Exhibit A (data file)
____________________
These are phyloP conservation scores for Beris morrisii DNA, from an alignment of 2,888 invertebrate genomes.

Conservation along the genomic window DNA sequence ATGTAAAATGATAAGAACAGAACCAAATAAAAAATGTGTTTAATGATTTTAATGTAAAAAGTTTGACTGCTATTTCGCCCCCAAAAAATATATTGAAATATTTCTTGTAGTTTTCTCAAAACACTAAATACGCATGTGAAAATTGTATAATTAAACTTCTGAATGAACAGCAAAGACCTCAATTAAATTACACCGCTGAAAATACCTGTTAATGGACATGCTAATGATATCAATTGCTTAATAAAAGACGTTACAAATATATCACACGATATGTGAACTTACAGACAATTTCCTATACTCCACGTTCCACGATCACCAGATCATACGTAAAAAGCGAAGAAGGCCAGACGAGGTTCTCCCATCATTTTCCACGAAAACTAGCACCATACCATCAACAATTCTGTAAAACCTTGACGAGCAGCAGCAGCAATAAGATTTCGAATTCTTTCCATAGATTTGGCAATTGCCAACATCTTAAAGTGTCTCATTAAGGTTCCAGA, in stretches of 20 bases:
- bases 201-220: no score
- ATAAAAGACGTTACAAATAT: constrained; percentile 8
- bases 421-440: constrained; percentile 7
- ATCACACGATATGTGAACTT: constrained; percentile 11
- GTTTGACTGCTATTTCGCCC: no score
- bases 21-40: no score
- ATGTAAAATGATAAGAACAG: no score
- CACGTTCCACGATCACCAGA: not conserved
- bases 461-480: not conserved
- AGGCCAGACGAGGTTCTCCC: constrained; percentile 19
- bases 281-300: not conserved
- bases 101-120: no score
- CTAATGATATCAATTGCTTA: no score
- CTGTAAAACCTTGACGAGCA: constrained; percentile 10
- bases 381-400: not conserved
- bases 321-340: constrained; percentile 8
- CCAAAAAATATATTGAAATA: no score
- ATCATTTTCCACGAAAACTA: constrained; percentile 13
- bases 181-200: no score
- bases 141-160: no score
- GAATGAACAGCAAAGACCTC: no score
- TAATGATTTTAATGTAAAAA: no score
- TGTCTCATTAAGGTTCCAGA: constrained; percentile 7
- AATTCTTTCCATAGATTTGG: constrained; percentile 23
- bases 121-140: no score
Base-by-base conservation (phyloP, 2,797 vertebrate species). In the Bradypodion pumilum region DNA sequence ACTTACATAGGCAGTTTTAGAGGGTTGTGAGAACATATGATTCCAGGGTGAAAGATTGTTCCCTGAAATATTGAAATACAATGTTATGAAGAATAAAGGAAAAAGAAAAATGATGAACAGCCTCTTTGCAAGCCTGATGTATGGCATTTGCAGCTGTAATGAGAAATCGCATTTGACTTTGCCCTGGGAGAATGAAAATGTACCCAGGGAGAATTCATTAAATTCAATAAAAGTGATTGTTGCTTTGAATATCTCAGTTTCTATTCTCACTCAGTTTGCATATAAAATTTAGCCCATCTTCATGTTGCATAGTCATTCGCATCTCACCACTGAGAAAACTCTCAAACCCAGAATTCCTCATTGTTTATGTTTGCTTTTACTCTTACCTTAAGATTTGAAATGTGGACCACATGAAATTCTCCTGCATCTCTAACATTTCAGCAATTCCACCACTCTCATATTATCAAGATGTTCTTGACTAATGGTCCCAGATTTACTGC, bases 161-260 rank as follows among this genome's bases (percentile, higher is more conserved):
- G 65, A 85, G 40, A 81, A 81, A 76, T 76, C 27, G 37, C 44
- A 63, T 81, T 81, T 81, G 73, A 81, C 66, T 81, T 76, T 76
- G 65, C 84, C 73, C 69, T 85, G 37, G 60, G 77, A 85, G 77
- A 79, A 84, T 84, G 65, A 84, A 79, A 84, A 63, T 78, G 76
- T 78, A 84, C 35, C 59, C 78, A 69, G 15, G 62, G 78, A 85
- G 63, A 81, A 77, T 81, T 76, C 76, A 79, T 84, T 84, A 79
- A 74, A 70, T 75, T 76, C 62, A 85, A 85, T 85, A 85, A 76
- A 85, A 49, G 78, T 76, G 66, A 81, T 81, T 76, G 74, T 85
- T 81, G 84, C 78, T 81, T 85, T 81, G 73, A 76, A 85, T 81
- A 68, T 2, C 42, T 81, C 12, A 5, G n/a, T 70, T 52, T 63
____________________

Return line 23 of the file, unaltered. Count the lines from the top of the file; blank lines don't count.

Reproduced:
- GAATGAACAGCAAAGACCTC: no score